Corruption: measuring the unmeasurable
Purpose – The purpose of this paper is to argue that corruption is inherently unmeasurable. Measures of corruption produced by different sources are highly unsatisfactory. Useful measures may be possible for specific purposes in limited contexts. Reasons why highly unsatisfactory measures are in use have to do with politics and power, rather than utility of these measures. Design/methodology/approach – The paper shows that different dimensions of corruption cannot be reduced to a single number without serious loss of information. For example the number and size of bribes cannot be reduced to a single index. The difference between perceptions of corruption and the reality also makes most popular indices useless. Findings – The paper shows that commonly used measures of corruption are useless for their ostensible purposes. Evidence is presented that they are calculated and used for political purposes. In particular, they provide convenient excuses for the widespread failure of the structural adjustment programs of IMF and World Bank. Originality/value – The paper's findings cast doubt on the vast amount of research which takes the corruption measures as objective and factual, and attempts to find causal factors for corruption, as well as effects of corruption on growth and other variables.
If you experience problems downloading a file, check if you have the proper application to view it first. In case of further problems read the IDEAS help page. Note that these files are not on the IDEAS site. Please be patient as the files may be large.
As the access to this document is restricted, you may want to look for a different version under "Related research" (further below) or search for a different version of it.
Volume (Year): 25 (2009)
Issue (Month): 2 (May)
|Contact details of provider:|| Web page: http://www.emeraldinsight.com|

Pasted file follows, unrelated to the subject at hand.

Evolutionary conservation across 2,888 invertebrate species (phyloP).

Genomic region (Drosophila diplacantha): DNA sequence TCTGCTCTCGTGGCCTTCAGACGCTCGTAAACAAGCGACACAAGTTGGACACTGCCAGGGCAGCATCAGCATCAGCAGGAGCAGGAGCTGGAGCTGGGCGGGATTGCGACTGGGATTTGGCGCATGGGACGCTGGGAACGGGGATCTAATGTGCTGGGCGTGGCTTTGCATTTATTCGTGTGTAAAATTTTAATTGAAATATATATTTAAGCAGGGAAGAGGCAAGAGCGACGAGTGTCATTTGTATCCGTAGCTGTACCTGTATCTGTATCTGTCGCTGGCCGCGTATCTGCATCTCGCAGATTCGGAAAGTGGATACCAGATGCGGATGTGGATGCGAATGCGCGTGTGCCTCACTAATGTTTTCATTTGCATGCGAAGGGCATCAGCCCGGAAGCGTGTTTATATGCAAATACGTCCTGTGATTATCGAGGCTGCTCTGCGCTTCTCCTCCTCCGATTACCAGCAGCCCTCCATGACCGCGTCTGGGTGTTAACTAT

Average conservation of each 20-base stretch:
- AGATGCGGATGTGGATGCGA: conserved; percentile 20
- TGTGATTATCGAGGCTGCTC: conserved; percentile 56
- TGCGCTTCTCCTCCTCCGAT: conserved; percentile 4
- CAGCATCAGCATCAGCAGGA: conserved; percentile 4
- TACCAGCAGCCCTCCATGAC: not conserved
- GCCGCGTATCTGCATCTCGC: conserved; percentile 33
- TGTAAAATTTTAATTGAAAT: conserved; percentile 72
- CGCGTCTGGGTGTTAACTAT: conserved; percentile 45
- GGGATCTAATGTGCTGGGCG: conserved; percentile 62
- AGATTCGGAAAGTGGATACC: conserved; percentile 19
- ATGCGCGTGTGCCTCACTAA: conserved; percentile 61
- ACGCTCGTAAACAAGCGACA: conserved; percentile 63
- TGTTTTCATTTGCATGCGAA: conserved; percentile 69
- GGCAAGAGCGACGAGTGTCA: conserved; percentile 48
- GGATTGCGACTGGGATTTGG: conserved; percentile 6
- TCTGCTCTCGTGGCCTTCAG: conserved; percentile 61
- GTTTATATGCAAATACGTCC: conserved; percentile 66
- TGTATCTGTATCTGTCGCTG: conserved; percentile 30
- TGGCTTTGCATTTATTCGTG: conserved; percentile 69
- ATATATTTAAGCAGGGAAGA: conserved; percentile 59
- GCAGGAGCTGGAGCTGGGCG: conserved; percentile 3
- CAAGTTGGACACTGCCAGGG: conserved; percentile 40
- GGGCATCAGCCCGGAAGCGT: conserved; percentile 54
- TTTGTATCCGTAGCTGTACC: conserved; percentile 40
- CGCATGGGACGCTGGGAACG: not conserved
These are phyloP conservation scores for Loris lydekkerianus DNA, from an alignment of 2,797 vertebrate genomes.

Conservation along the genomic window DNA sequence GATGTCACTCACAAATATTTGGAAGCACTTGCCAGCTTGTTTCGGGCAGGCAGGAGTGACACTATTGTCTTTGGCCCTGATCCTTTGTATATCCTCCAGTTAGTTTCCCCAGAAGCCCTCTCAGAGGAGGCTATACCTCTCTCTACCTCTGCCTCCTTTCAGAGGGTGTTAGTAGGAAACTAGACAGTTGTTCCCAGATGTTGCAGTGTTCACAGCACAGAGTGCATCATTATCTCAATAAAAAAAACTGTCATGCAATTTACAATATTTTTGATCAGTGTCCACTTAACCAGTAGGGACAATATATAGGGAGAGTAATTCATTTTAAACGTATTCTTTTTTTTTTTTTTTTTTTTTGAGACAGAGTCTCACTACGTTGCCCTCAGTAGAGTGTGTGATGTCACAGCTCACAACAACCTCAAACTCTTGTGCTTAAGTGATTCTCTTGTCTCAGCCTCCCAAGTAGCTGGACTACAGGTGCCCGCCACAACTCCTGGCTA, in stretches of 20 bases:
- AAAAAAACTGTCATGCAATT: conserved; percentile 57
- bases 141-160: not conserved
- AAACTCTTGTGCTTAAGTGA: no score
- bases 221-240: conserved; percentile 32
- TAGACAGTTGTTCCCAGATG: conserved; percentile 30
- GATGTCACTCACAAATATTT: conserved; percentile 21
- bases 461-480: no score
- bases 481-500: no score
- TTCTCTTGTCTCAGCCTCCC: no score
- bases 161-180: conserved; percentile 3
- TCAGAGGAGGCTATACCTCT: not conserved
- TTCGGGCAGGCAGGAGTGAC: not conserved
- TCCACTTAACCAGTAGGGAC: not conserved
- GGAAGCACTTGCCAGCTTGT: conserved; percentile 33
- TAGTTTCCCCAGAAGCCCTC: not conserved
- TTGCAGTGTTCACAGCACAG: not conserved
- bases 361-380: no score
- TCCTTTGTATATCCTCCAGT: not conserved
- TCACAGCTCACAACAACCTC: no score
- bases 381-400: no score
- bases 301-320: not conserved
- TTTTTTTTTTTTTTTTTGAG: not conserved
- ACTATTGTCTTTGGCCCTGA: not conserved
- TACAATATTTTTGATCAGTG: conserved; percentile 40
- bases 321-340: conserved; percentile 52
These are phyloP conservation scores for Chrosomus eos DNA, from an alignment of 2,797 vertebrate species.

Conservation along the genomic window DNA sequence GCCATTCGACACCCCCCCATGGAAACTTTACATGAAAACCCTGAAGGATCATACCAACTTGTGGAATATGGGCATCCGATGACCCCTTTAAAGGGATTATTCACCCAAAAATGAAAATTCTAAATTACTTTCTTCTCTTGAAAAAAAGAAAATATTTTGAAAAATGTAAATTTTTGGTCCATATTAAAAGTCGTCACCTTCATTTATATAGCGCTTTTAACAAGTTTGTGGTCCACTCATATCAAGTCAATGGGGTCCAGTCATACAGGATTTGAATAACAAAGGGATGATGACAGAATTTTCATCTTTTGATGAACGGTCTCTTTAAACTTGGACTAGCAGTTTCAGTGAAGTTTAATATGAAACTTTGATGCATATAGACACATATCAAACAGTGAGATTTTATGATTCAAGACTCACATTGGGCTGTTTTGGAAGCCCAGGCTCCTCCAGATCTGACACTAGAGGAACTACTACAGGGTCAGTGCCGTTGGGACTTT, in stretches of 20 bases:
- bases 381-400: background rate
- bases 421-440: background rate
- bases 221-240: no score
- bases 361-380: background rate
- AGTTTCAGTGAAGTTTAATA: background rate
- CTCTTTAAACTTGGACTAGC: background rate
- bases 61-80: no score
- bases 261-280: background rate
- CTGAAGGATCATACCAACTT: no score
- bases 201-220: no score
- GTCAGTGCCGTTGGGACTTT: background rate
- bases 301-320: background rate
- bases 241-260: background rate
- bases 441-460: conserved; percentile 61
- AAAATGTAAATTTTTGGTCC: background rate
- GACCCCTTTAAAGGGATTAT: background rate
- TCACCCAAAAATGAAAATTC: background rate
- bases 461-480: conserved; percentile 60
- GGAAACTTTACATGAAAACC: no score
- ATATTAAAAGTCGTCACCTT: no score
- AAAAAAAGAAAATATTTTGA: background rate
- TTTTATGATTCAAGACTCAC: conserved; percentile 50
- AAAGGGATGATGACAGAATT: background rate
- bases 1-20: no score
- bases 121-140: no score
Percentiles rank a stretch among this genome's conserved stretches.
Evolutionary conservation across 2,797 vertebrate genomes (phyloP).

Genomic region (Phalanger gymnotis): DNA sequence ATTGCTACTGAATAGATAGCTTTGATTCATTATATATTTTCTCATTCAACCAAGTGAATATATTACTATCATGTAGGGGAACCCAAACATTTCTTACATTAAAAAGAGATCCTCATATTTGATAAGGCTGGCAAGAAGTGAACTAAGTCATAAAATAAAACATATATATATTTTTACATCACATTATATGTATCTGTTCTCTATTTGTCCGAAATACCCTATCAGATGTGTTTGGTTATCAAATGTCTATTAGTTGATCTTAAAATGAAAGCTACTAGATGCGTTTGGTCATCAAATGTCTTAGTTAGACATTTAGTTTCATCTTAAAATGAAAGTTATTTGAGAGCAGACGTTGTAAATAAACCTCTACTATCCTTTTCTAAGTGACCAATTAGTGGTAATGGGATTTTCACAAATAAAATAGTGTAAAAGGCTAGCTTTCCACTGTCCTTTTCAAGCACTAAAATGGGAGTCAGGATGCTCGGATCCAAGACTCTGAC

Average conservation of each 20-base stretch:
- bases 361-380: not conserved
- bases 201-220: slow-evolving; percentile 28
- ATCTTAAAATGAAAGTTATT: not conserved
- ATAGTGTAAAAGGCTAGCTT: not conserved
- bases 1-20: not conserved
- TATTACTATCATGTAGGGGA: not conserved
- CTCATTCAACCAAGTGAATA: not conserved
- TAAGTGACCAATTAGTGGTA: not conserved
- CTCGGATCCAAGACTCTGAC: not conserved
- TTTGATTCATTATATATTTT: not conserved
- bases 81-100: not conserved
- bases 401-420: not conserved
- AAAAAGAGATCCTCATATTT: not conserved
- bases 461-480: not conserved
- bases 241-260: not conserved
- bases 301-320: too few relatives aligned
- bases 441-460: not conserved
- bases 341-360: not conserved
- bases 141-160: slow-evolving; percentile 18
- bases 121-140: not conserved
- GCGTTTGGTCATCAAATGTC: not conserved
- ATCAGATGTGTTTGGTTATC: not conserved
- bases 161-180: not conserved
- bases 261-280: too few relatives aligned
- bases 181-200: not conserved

|Order Information:|| Postal: Emerald Group Publishing, Howard House, Wagon Lane, Bingley, BD16 1WA, UK|
Web: http://www.emeraldinsight.com/h.htm Email:
References listed on IDEAS
Please report citation or reference errors to , or , if you are the registered author of the cited work, log in to your RePEc Author Service profile, click on "citations" and make appropriate adjustments.:
- George T. Abed & Hamid Reza Davoodi, 2000. "Corruption, Structural Reforms, and Economic Performance in the Transition Economies," IMF Working Papers 00/132, International Monetary Fund.
- Chang, Ha-Joon, 2000. "The Hazard of Moral Hazard: Untangling the Asian Crisis," World Development, Elsevier, vol. 28(4), pages 775-788, April.
When requesting a correction, please mention this item's handle: RePEc:eme:humpps:v:25:y:2009:i:2:p:117-126. See general information about how to correct material in RePEc.
For technical questions regarding this item, or to correct its authors, title, abstract, bibliographic or download information, contact: (Virginia Chapman)
If you have authored this item and are not yet registered with RePEc, we encourage you to do it here. This allows to link your profile to this item. It also allows you to accept potential citations to this item that we are uncertain about.
If references are entirely missing, you can add them using this form.
If the full references list an item that is present in RePEc, but the system did not link to it, you can help with this form.
If you know of missing items citing this one, you can help us creating those links by adding the relevant references in the same way as above, for each refering item. If you are a registered author of this item, you may also want to check the "citations" tab in your profile, as there may be some citations waiting for confirmation.
Please note that corrections may take a couple of weeks to filter through the various RePEc services.